• Is Matthew McConaughey Really Shirtless in Every Movie?
    “Conventional wisdom likes to assume that Matthew McConaughey has taken his shirt off in every single one of his movies. True, McConaughey is not shy when it comes to going bare chested on-screen and in public, but is he really sans shirt in every one of his movies?” Yes, Movieline actually checks out each and every one of them to be sure.

 
 

You can now take a look at RowThree’s bookmarks at any time of your choosing simply by clicking the “delicious” button in the upper right of the page. It looks remarkably similar to this:

 

Review: Men Who Stare at Goats

Director: Grant Heslov
Novel: Jon Ronson
Screenplay: Peter Straughan
Producers: George Clooney, Grant Heslov, Paul Lister
Starring: George Clooney, Ewan McGregor, Jeff Bridges, Kevin Spacey, J.K. Simmons, Robert Patrick, Stephen Root, Stephen Lang
MPAA Rating: no info
Running time: 90 min.


With such an all-star cast as is on display in Men Who Stare at Goats, I had to admit a little trepidation here as this film came absolutely out of nowhere and the trailer wasn’t even released until about a week before Toronto Film Festival. “Where did this come from,” I thought. This just seems like the sort of project I should have heard about months ago. So I have to admit I wasn’t expecting much. Wow did we get just the opposite!

The basic story is that Ewan McGregor plays journalist, Bob Wilton. Bob has a heartbreak. To ease his pain he’s itching to dive right into the suck and cover the war in Iraq. But with little experience or chutzpah, just getting in country proves more difficult than he first imagined. But through a series of local interviews he learns of a secret sect of the military focusing on psychological warfare. Running with this story, he soon fortuitously joins up with Lyn Cassady (Clooney), an ex-army man that is part of this secret branch of the military. Cassady claims to have secret powers and that the military is training all manner of more super agents (with invisibility, telekinesis, levitation, etc.). With Cassady at his side, the two embark on a hilarious mission of ultra importance. Though neither we, nor Bob, ever really find out what that mission is.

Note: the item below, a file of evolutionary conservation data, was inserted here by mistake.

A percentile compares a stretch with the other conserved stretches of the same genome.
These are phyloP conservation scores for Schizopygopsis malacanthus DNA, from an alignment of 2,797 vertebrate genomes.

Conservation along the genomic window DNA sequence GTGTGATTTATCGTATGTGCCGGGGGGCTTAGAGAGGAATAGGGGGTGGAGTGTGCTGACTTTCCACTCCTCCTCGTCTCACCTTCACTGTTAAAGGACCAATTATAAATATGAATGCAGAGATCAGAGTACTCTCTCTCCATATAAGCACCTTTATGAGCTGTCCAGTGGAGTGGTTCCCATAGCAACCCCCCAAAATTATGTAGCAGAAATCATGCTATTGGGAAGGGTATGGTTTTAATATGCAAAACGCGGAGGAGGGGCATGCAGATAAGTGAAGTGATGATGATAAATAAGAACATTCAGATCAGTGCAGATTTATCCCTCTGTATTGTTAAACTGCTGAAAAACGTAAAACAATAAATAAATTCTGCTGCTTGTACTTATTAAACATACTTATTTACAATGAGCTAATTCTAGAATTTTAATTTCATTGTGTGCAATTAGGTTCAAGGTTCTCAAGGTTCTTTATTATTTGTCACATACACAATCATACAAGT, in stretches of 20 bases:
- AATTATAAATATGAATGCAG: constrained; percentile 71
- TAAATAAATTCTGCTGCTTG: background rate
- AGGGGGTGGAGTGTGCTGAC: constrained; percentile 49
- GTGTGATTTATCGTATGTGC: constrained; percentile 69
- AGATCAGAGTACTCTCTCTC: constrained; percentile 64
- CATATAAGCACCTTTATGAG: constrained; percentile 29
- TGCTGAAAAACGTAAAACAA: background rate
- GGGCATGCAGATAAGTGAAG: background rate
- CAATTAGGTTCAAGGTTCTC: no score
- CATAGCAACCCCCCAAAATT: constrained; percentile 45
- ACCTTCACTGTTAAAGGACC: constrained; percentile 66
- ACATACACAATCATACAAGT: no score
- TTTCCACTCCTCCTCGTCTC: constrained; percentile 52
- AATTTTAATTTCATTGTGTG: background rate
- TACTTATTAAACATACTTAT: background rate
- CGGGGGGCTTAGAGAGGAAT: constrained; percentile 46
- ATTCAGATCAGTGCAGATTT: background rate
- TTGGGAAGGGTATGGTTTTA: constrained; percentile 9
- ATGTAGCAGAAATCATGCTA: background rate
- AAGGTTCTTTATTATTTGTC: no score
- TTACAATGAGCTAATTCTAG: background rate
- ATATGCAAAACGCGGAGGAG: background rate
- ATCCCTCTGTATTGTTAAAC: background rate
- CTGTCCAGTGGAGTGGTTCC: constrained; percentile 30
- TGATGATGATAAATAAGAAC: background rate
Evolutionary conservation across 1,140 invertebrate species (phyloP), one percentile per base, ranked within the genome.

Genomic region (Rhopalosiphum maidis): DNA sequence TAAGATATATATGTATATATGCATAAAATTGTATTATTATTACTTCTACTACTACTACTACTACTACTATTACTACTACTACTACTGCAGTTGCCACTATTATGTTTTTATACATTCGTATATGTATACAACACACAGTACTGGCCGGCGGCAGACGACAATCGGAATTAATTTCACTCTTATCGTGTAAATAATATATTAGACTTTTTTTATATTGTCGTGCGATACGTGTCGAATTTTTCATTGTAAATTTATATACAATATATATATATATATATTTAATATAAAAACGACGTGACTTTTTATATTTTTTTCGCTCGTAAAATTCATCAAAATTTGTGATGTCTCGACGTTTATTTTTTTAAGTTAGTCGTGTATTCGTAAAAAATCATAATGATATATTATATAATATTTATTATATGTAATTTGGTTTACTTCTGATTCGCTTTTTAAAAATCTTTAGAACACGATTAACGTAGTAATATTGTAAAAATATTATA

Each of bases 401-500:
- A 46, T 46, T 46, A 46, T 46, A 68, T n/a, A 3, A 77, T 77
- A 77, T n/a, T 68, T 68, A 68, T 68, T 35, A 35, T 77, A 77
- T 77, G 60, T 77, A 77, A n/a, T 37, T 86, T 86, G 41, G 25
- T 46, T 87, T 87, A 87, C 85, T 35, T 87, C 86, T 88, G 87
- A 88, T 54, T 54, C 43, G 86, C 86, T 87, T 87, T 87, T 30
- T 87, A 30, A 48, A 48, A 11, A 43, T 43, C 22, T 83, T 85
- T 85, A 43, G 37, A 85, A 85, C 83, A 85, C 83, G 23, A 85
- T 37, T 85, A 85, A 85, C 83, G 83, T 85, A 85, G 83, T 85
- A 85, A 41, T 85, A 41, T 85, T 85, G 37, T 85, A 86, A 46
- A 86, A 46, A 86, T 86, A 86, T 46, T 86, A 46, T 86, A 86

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TIFF 09 Review: Men Who Stare at Goats

Director: Grant Heslov
Novel: Jon Ronson
Screenplay: Peter Straughan
Producers: George Clooney, Grant Heslov, Paul Lister
Starring: George Clooney, Ewan McGregor, Jeff Bridges, Kevin Spacey, J.K. Simmons, Robert Patrick, Stephen Root, Stephen Lang
MPAA Rating: no info
Running time: 90 min.


With such an all-star cast as is on display in Men Who Stare at Goats, I had to admit a little trepidation here as this film came absolutely out of nowhere and the trailer wasn’t even released until about a week before Toronto Film Festival. “Where did this come from,” I thought. This just seems like the sort of project I should have heard about months ago. So I have to admit I wasn’t expecting much. Wow did we get just the opposite!

The basic story is that Ewan McGregor plays journalist, Bob Wilton. Bob has a heartbreak. To ease his pain he’s itching to dive right into the suck and cover the war in Iraq. But with little experience or chutzpah, just getting in country proves more difficult than he first imagined. But through a series of local interviews he learns of a secret sect of the military focusing on psychological warfare. Running with this story, he soon fortuitously joins up with Lyn Cassady (Clooney), an ex-army man that is part of this secret branch of the military. Cassady claims to have secret powers and that the military is training all manner of more super agents (with invisibility, telekinesis, levitation, etc.). With Cassady at his side, the two embark on a hilarious mission of ultra importance. Though neither we, nor Bob, ever really find out what that mission is.
Would you like to know more…?

Cinecast Episode 129 – Boot Bombs and Boxcutters

Episode 129:
SUPER SPOILER!! edition of the Cinecast today with both Public Enemies and Duncan Jones’ Moon. Then we talk about some fun trailers recently. Thanks to Matt Gamble from Where The Long Tail Ends for keeping things spirited per usual.

The Show Notes have left the building in the short term. Bear with us.

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To download the show directly, paste the following URL into your favorite downloader:
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Bookmarks for July 6th through July 7th

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What we’ve been reading – July 6th through July 7th: